More Tips for Handling Separation Anxiety

For many parents, separation anxiety in their children feels like a failure. It can set on suddenly and viciously, leaving you confused and overwhelmed. You may think your child doesn’t trust you or can’t survive a moment without you. You might have “fixed” the problem by velcroing them to your side. Or, you may endure a daily tantrum as you prepare for work.

The good news is, separation anxiety is normal for babies, toddlers, and preschoolers. The better news is, there are ways to deal with and manage separation anxiety. Here are a few proven methods for curbing meltdowns.

Train Your Child to Accept Absence

The first separation anxiety milestone usually hits around eight months old. So, introduce your children to the idea of your leaving early on. Have a babysitter, nanny or relative watch them for short spells. Make sure the surrogate caregiver is prepared to make the experience fun and happy.

Each time you leave, be careful not to make a big deal out of going. Say goodbye without anxious repetitions or tones. Increase the time you’re gone in small increments. Lastly, make coming home fun. When you come back, don’t overdramatize the time you’ve spent away. Bring a toy or play a game as soon as you’ve returned to remind your child you’ll always come home. 

Don’t Let Meltdowns Deter You

If your child begins crying as you leave, don’t stop. Continue your usual routine and say goodbye. Changing the plan or staying to comfort them will only reinforce the idea that tantrums can keep you from leaving. This one is hard, especially for younger babies. However, remember that perseverance now will make the transition more comfortable in the future.

Don’t Sneak Out

A conventional approach of parents is to leave while their child is distracted. However, this tactic breaks a child’s trust and may trigger worse tantrums in the future. Additionally, it may make small disappearances, like bathroom breaks, into impossible fights with your young child.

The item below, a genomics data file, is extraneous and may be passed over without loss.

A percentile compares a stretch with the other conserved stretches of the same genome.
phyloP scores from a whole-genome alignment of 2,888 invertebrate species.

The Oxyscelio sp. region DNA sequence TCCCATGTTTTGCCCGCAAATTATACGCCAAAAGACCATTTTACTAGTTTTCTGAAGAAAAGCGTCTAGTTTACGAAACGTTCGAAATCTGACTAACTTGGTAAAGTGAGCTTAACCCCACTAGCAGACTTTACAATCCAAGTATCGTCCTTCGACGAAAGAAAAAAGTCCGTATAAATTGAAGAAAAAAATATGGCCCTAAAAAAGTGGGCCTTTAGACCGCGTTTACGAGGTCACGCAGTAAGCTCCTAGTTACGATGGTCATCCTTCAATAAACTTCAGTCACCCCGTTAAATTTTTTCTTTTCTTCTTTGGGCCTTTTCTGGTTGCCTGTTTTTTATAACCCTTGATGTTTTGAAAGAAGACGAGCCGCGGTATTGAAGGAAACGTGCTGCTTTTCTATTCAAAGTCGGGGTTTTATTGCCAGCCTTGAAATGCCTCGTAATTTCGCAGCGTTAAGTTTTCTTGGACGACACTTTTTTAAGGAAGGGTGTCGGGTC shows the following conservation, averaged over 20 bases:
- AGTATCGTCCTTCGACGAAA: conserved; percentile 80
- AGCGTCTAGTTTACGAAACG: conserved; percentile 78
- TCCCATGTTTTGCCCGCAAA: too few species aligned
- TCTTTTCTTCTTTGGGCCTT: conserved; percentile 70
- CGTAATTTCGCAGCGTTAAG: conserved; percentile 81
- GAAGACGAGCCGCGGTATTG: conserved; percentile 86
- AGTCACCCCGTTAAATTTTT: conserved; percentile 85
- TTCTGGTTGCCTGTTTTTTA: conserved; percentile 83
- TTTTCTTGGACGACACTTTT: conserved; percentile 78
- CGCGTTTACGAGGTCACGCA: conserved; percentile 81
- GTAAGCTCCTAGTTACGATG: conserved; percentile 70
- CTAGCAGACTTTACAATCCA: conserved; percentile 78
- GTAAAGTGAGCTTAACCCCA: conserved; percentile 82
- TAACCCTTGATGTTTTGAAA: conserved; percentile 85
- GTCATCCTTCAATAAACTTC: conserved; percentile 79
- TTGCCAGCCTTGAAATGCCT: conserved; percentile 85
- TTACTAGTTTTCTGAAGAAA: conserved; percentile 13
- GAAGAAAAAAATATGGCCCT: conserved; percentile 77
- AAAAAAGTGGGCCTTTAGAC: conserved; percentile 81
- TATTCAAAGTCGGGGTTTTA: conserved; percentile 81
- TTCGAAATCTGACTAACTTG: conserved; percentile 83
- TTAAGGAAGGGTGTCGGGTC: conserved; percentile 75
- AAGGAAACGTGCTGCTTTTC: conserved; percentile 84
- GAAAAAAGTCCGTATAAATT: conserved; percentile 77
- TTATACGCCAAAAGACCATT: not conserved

Ask your baby’s caregiver to be ready for you to leave. Have your child’s favorite toy, game, or treat prepared for when you depart. Remember to keep the goodbye quick and unemotional.

Create a Routine

Each time you leave home, say goodbye in the same way. Kiss or hug your child and tell them you’ll be back. The routine lends to normalcy and makes it easier for kids to understand that you’re coming back. Create a similar method when your children leave you. If you’re dropping them off at grandma’s or daycare, have a unique way you say goodbye. For older children, tell them when you will return. Try to use references they can understand like after nap time, etc.

Reward Good Behavior

Once your child is a toddler or preschooler, you can use rewards for good behavior. Before you go, calmly explain that you will be leaving and that if they are good for their caregiver, they will get a treat when you return. For young children choose the incentive. Allow older children to select from a limited list. You can offer them a favorite gift, a family game, or screen time.

Remember, although separation anxiety is normal for babies, toddlers, and preschoolers that doesn’t mean it’s insurmountable. With careful planning and the right approach, you can overcome separation anxiety with your child.

What have you tried to curb separation anxiety? We want to hear what has worked for you.

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